|A day of hot laps and hard decisions
We started the day early and the crowd came early too. Today they had the grandstands across from the Pagoda open so we sat there. It turned out to be a good place to watch because after each driver qualified they did a posed photo shoot in front of the Pagoda. We had a pretty good view of it, even if we were 100 yards away. We also had a good view of the pits, but there wasn’t much going on there for the first stage of the event.
For the first stage runs drivers and cars lined up at the south end of pit row where they had an easy out to the track. They drew for their starting positions, and A.J. (Anthony) Foyt lV was out first in the 41 car. They were making runs to qualify for the first 24 positions today, or the first 8 rows. Each car gets one warm-up lap before they get the green flag, then they have to run four laps (ten miles) to finish the attempt.
A.J. qualified for the 24 on his initial run, but later got bumped off the board by faster cars. His team mate Vitor Meira in the 14 car also made it to the list for a while but was eventually bumped off too. This was not a good day for A.J. Foyt Racing, and probably not a very good day to be around A. J. himself!
The plan for the day was to qualify the 24 fastest drivers by 4:00 o’clock, then close the track for half an hour. At 4:30 the nine fastest cars returned for a ‘shoot-out’ in which they each made at least one more qualifying run to determine their final starting positions. This put a lot of stress on the drivers, because as Dario Franchitti said, “You come in shaking from going out and doing four laps on the ragged edge just to get into the top nine, then you have to go out and do it all over again to qualify for your final position.”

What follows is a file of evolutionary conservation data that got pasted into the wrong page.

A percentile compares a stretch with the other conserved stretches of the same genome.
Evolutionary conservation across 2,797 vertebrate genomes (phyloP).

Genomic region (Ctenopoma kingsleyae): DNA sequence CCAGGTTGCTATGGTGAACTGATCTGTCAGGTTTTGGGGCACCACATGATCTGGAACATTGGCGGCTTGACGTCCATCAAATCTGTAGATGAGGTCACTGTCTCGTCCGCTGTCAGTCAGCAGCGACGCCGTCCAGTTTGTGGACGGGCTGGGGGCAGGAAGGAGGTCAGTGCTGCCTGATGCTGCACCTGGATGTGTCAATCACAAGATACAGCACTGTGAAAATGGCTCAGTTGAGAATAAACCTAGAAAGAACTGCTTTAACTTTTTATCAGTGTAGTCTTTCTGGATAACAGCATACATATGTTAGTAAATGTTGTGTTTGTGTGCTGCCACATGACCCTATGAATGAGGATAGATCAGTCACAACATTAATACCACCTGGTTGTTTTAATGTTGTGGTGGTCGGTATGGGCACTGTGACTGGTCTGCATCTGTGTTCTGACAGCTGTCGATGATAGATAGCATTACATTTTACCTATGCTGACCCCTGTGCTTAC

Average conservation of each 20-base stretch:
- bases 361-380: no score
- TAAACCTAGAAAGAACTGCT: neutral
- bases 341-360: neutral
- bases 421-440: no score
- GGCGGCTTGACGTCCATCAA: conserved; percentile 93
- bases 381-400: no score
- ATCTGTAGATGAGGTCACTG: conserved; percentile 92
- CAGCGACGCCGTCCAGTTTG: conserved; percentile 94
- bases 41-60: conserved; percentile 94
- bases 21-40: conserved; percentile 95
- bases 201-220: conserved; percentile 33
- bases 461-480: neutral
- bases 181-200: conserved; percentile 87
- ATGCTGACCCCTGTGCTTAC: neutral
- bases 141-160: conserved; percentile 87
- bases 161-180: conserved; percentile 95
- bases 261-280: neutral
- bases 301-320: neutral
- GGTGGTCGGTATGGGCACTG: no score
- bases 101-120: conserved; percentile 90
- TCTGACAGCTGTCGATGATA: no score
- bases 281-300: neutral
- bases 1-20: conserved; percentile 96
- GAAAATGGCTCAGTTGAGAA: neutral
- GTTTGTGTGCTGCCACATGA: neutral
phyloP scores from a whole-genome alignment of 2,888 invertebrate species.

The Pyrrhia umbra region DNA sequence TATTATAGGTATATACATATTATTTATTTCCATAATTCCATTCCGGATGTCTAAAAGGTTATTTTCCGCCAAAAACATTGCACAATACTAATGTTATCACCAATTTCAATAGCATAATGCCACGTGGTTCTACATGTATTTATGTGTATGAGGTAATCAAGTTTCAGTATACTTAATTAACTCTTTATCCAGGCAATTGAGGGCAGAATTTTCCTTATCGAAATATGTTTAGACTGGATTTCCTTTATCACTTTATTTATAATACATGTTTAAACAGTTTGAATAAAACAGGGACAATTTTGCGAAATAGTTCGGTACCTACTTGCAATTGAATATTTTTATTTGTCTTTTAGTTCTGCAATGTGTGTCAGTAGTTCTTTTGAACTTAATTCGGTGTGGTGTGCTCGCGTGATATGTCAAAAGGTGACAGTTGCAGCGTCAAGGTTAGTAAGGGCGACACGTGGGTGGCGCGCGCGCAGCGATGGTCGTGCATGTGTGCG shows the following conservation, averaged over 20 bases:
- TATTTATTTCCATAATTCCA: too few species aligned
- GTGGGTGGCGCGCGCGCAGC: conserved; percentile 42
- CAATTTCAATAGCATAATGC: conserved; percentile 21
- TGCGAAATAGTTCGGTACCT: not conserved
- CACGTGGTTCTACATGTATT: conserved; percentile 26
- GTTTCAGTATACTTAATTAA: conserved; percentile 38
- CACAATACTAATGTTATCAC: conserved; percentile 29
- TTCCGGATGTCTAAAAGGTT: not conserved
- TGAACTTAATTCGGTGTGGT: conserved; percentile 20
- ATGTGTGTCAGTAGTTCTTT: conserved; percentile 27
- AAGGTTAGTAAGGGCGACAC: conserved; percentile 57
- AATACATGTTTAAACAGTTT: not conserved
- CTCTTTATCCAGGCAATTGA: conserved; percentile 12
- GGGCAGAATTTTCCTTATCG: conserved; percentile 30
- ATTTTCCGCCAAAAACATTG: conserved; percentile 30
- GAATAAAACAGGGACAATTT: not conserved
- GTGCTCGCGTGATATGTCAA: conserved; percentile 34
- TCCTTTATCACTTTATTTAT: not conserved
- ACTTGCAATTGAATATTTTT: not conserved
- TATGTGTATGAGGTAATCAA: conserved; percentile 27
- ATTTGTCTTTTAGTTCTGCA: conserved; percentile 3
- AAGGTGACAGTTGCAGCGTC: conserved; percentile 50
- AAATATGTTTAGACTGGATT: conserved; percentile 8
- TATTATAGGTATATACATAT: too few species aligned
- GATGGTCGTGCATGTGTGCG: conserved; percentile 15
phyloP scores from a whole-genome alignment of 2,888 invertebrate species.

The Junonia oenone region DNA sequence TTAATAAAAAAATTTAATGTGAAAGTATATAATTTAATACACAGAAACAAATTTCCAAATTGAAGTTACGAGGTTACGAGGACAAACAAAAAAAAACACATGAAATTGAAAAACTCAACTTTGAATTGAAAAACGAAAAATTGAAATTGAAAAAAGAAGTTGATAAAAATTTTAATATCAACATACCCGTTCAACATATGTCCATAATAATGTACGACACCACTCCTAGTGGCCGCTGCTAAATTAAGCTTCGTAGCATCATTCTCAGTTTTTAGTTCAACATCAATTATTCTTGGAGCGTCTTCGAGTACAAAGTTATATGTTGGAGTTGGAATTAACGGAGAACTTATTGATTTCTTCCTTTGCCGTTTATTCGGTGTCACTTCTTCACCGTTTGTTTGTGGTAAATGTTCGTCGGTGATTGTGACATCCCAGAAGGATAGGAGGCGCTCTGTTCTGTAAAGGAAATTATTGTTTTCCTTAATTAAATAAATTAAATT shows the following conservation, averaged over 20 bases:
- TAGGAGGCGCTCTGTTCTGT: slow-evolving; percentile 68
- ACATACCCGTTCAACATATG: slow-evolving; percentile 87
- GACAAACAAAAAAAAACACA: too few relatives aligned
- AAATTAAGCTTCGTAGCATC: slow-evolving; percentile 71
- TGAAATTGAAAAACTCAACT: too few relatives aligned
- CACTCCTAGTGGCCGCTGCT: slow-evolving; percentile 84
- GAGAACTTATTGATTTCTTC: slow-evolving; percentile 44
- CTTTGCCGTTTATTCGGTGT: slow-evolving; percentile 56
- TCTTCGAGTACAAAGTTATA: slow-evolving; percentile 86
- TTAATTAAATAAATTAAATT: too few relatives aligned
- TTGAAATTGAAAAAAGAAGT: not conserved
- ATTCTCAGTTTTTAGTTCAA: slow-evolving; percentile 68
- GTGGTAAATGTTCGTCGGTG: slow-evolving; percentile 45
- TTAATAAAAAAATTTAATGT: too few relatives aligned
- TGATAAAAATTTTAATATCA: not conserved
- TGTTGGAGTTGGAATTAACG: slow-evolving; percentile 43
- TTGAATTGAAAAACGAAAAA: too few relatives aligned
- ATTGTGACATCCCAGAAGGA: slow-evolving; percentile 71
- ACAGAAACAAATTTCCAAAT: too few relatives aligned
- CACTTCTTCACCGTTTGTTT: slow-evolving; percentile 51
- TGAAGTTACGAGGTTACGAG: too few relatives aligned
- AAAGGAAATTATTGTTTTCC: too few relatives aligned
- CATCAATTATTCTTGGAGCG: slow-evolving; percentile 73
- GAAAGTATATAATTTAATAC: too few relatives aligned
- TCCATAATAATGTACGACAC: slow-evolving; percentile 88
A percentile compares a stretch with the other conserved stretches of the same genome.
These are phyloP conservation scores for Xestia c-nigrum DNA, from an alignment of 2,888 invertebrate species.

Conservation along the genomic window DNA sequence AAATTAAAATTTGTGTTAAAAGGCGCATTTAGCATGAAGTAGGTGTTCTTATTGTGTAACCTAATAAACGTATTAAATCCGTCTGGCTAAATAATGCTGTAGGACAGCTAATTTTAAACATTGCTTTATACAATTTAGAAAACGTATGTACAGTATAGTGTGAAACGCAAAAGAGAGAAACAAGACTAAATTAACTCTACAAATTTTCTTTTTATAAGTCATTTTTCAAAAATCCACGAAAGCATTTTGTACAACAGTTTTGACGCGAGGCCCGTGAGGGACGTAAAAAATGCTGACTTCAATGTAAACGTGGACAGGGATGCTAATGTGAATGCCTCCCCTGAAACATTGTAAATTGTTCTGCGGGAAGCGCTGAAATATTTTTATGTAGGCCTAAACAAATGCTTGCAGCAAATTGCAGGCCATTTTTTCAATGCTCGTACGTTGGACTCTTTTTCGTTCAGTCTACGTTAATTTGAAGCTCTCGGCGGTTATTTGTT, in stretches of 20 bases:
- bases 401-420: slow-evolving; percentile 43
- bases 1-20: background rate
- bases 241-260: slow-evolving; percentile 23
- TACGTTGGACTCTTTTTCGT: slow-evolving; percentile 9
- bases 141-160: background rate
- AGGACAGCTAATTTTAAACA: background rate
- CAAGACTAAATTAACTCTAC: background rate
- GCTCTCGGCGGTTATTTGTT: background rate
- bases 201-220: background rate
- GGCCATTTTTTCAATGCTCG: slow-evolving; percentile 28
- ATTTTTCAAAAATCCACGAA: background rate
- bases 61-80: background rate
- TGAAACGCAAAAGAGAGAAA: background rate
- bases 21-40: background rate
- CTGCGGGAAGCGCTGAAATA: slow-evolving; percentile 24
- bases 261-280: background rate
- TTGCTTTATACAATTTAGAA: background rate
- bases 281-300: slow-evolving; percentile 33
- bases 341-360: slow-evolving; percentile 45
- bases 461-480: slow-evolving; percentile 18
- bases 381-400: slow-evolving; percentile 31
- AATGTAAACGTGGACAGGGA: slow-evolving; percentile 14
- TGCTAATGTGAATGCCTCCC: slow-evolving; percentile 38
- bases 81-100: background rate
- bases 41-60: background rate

Shoot-out rules guaranteed all top drivers a starting position no lower than ninth, and if they went out for second or third runs they did not jeopardize their previous times if they did worse. With $175,000 awarded to the pole winner and choice of pit location for the race, there was a lot of incentive to go for it. All qualifying drivers received points toward their season standings too, and the points were higher for the faster positions.
The qualifying went well, with only three ‘incidents’ in which drivers crashed and were not able to finish. Rookie Takuma Sato crashed first and he was not badly injured but he did not return to the track. Mario Moraes crashed the beautiful 32 car next and was put out of the running for a while, but he was able to return in his back-up car and qualify later in the day. The saddest story was Tony Kanaan who is a big favorite with the crowd. Tony crashed on the first lap and wiped out his car badly. He walked away from the crash, but did not return to the track for the rest of the day.
After everyone eligible and able has gone out and qualified, drivers have the opportunity to go out again and try to improve their positions. The risk is that to do so they must sign away their previous times and start over from scratch. If they fail to qualify this time, or do worse than they did on the original attempt, they have to live with the results or hope to make a third try if there's time. It's a tough decision.
To everyone's amazement Helio Castroneves opted to sign off his original time and go out and requalify. This was a huge risk as he was in second place already. The reason Roger Penske and Helio decided to take that risk was so that if he did improve his time and go into first place, they would have their choice of position in the pits for the race as well as starting location in the shootout.
The risk paid off and Helio laid down a blistering time that put him in first place of the top nine. The next surprise was Ana Beatriz, who was on the bottom of the board in 24th place. She too threw out her original time and went out again, with the result that she vastly improved her time and went ahead of both Danica and Simona de Silvestro. E.J. Viso also improved his time with another run.
The stage was set for the shoot-out!